Full Text Available Energy is at scarcity, crisis of energy is leading towards a world where growth might come to an absolute hold and optimizing the processes might give a way out to save energy for future generations and give some positive way out. In this situation if the maximum heat energy (Q is absorbed by the evaporator inside the cold room through convective heat transfer process in terms of –heat transfer due to convection and heat transfer due to condensation and also heat enter in the cold store due to air exchange through the windows more energy has to be wasted to maintain the evaporator space at the desired temperature range of 2-6 degree centigrade. In this paper we have tried to optimize the heat gain by the air exchange through the windows of cold storage in the evaporator space using regression analysis. Temperature difference (dT, Height of cold store Window (H and Relative Humidity (RH are the basic variable and three ranges are taken each of them in the model development. Graphical interpretations from the model justify the reality through S/N ratio calculation and ANOVA analysis

  7. Recovery of infective virus particles in ion-exchange and hydrophobic interaction monolith chromatography is influenced by particle charge and total-to-infective particle ratio.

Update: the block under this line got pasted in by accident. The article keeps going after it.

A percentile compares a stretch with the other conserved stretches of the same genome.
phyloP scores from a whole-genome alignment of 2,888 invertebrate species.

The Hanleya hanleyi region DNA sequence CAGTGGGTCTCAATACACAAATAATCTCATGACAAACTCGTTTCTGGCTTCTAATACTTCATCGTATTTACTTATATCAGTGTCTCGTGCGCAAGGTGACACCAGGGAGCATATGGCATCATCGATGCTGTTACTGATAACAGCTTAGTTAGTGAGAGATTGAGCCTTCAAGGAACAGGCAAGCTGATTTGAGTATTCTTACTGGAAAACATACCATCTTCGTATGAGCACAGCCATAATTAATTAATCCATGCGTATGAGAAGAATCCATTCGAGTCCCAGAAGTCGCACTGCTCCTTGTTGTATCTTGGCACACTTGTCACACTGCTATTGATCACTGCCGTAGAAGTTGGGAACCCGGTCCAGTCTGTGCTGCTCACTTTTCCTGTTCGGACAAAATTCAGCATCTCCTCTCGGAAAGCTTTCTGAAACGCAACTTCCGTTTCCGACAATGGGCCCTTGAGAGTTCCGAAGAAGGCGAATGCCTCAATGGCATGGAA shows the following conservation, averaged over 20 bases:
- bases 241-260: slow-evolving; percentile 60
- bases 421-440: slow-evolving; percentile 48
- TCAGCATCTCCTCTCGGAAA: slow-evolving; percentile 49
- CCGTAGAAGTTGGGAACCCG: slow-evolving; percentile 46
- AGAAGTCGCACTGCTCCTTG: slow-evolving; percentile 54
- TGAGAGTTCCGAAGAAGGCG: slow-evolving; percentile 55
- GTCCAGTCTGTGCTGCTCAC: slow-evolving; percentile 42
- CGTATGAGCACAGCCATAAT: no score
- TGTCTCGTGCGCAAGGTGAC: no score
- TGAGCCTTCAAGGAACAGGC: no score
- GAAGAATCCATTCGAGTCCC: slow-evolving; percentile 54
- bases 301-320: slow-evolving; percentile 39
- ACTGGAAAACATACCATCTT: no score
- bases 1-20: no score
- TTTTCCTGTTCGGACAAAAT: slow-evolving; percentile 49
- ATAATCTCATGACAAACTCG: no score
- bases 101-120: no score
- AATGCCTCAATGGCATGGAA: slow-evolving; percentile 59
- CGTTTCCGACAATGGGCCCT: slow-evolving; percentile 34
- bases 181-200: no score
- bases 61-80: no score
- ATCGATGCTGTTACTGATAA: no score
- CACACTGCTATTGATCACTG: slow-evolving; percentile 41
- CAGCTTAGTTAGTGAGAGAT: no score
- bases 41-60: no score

Science.gov (United States)

    Sviben, Dora; Forcic, Dubravko; Ivancic-Jelecki, Jelena; Halassy, Beata; Brgles, Marija

    2017-06-01

    Viral particles are used in medical applications as vaccines or gene therapy vectors. In order to obtain product of high purity, potency and safety for medical use purification of virus particles is a prerequisite, and chromatography is gaining increased attention to meet this aim. Here, we report on the use of ion-exchange and hydrophobic interaction chromatography on monolithic columns for purification of mumps virus (MuV) and measles virus (MeV). Efficiency of the process was monitored by quantification of infective virus particles (by 50% cell culture infective dose assay) and total virus particles, and monitoring of their size (by Nanoparticle Tracking Analysis). Ion-exchange chromatography was shown to be inefficient for MuV and best results for MeV were obtained on QA column with recovery around 17%. Purification of MuV and MeV by hydrophobic interaction chromatography resulted in recoveries around 60%. Results showed that columns with small channels (d=1.4μm) are not suitable for MuV and MeV, although their size is below 400nm, whereas columns with large channels (6μm) showed to be efficient and recoveries independent on the flow rate up to 10mL/min. Heterogeneity of the virus suspension and its interday variability mostly regarding total-to-infective particle ratio was observed. Interestingly, a trend in recovery depending on the day of the harvest was also observed for both viruses, and it correlated with the total-to-infective particle ratio, indicating influence of the virus sample composition on the chromatography results. Copyright © 2017. Published by Elsevier B.V.

  8. Comparative degradation study of carbon supported proton exchange membrane fuel cell electrocatalysts - The influence of the platinum to carbon ratio on the degradation rate